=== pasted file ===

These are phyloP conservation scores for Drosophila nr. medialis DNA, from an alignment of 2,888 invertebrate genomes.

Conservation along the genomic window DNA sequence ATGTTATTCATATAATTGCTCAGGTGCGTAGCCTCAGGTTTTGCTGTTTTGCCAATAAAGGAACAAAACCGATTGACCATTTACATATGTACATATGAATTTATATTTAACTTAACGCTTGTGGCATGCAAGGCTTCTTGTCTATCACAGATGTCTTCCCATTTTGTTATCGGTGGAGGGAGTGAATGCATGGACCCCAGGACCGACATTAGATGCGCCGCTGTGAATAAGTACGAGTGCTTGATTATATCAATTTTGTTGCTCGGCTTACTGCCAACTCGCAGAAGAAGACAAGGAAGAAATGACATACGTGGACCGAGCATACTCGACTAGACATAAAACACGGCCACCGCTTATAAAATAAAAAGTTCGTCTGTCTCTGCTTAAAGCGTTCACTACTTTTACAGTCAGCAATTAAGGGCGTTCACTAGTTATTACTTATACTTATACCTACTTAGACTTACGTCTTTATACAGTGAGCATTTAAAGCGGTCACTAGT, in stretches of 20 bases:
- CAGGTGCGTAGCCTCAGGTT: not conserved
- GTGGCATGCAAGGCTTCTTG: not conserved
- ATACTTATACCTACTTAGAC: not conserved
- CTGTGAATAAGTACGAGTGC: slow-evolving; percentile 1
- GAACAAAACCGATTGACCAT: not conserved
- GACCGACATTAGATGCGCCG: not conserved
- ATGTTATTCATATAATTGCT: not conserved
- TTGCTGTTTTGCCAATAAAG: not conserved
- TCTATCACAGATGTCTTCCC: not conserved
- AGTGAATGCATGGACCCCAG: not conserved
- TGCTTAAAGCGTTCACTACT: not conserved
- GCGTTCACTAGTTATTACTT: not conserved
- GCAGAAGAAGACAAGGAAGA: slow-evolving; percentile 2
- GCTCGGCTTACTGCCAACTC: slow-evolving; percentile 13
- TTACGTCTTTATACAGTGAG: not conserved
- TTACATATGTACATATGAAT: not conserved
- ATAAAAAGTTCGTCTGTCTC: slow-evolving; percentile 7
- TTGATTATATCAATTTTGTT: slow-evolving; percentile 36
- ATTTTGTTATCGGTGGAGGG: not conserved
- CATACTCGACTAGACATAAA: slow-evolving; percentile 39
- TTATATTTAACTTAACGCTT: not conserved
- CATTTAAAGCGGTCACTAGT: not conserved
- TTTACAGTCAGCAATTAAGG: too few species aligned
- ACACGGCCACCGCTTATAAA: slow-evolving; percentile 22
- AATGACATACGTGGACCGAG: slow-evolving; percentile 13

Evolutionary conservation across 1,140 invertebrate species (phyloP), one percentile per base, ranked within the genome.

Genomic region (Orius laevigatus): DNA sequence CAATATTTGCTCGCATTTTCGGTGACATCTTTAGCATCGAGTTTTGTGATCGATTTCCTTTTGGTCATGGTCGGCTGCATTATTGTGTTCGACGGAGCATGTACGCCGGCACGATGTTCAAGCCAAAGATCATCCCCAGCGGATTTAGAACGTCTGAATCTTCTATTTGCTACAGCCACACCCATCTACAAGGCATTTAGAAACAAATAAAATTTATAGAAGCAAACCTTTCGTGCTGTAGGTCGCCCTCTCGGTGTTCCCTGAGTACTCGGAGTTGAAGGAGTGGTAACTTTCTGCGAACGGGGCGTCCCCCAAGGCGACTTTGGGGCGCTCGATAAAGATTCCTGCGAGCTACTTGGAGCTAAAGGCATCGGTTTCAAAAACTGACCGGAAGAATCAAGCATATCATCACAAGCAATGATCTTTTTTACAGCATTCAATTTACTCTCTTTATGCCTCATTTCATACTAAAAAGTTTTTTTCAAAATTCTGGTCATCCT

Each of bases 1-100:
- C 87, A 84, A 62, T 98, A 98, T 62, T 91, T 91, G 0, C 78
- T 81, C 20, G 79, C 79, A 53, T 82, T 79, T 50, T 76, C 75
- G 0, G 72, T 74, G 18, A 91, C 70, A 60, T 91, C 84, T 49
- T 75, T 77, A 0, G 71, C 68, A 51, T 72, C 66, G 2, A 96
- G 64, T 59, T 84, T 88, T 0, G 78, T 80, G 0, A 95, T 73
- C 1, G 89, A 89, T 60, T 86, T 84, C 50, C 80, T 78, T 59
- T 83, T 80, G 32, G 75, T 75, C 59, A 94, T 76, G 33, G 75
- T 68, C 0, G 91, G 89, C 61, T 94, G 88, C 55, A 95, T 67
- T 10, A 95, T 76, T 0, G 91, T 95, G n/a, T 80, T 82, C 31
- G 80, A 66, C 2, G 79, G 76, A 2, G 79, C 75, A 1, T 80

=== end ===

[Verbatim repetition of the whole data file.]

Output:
These are phyloP conservation scores for Drosophila nr. medialis DNA, from an alignment of 2,888 invertebrate genomes.

Conservation along the genomic window DNA sequence ATGTTATTCATATAATTGCTCAGGTGCGTAGCCTCAGGTTTTGCTGTTTTGCCAATAAAGGAACAAAACCGATTGACCATTTACATATGTACATATGAATTTATATTTAACTTAACGCTTGTGGCATGCAAGGCTTCTTGTCTATCACAGATGTCTTCCCATTTTGTTATCGGTGGAGGGAGTGAATGCATGGACCCCAGGACCGACATTAGATGCGCCGCTGTGAATAAGTACGAGTGCTTGATTATATCAATTTTGTTGCTCGGCTTACTGCCAACTCGCAGAAGAAGACAAGGAAGAAATGACATACGTGGACCGAGCATACTCGACTAGACATAAAACACGGCCACCGCTTATAAAATAAAAAGTTCGTCTGTCTCTGCTTAAAGCGTTCACTACTTTTACAGTCAGCAATTAAGGGCGTTCACTAGTTATTACTTATACTTATACCTACTTAGACTTACGTCTTTATACAGTGAGCATTTAAAGCGGTCACTAGT, in stretches of 20 bases:
- CAGGTGCGTAGCCTCAGGTT: not conserved
- GTGGCATGCAAGGCTTCTTG: not conserved
- ATACTTATACCTACTTAGAC: not conserved
- CTGTGAATAAGTACGAGTGC: slow-evolving; percentile 1
- GAACAAAACCGATTGACCAT: not conserved
- GACCGACATTAGATGCGCCG: not conserved
- ATGTTATTCATATAATTGCT: not conserved
- TTGCTGTTTTGCCAATAAAG: not conserved
- TCTATCACAGATGTCTTCCC: not conserved
- AGTGAATGCATGGACCCCAG: not conserved
- TGCTTAAAGCGTTCACTACT: not conserved
- GCGTTCACTAGTTATTACTT: not conserved
- GCAGAAGAAGACAAGGAAGA: slow-evolving; percentile 2
- GCTCGGCTTACTGCCAACTC: slow-evolving; percentile 13
- TTACGTCTTTATACAGTGAG: not conserved
- TTACATATGTACATATGAAT: not conserved
- ATAAAAAGTTCGTCTGTCTC: slow-evolving; percentile 7
- TTGATTATATCAATTTTGTT: slow-evolving; percentile 36
- ATTTTGTTATCGGTGGAGGG: not conserved
- CATACTCGACTAGACATAAA: slow-evolving; percentile 39
- TTATATTTAACTTAACGCTT: not conserved
- CATTTAAAGCGGTCACTAGT: not conserved
- TTTACAGTCAGCAATTAAGG: too few species aligned
- ACACGGCCACCGCTTATAAA: slow-evolving; percentile 22
- AATGACATACGTGGACCGAG: slow-evolving; percentile 13

Evolutionary conservation across 1,140 invertebrate species (phyloP), one percentile per base, ranked within the genome.

Genomic region (Orius laevigatus): DNA sequence CAATATTTGCTCGCATTTTCGGTGACATCTTTAGCATCGAGTTTTGTGATCGATTTCCTTTTGGTCATGGTCGGCTGCATTATTGTGTTCGACGGAGCATGTACGCCGGCACGATGTTCAAGCCAAAGATCATCCCCAGCGGATTTAGAACGTCTGAATCTTCTATTTGCTACAGCCACACCCATCTACAAGGCATTTAGAAACAAATAAAATTTATAGAAGCAAACCTTTCGTGCTGTAGGTCGCCCTCTCGGTGTTCCCTGAGTACTCGGAGTTGAAGGAGTGGTAACTTTCTGCGAACGGGGCGTCCCCCAAGGCGACTTTGGGGCGCTCGATAAAGATTCCTGCGAGCTACTTGGAGCTAAAGGCATCGGTTTCAAAAACTGACCGGAAGAATCAAGCATATCATCACAAGCAATGATCTTTTTTACAGCATTCAATTTACTCTCTTTATGCCTCATTTCATACTAAAAAGTTTTTTTCAAAATTCTGGTCATCCT

Each of bases 1-100:
- C 87, A 84, A 62, T 98, A 98, T 62, T 91, T 91, G 0, C 78
- T 81, C 20, G 79, C 79, A 53, T 82, T 79, T 50, T 76, C 75
- G 0, G 72, T 74, G 18, A 91, C 70, A 60, T 91, C 84, T 49
- T 75, T 77, A 0, G 71, C 68, A 51, T 72, C 66, G 2, A 96
- G 64, T 59, T 84, T 88, T 0, G 78, T 80, G 0, A 95, T 73
- C 1, G 89, A 89, T 60, T 86, T 84, C 50, C 80, T 78, T 59
- T 83, T 80, G 32, G 75, T 75, C 59, A 94, T 76, G 33, G 75
- T 68, C 0, G 91, G 89, C 61, T 94, G 88, C 55, A 95, T 67
- T 10, A 95, T 76, T 0, G 91, T 95, G n/a, T 80, T 82, C 31
- G 80, A 66, C 2, G 79, G 76, A 2, G 79, C 75, A 1, T 80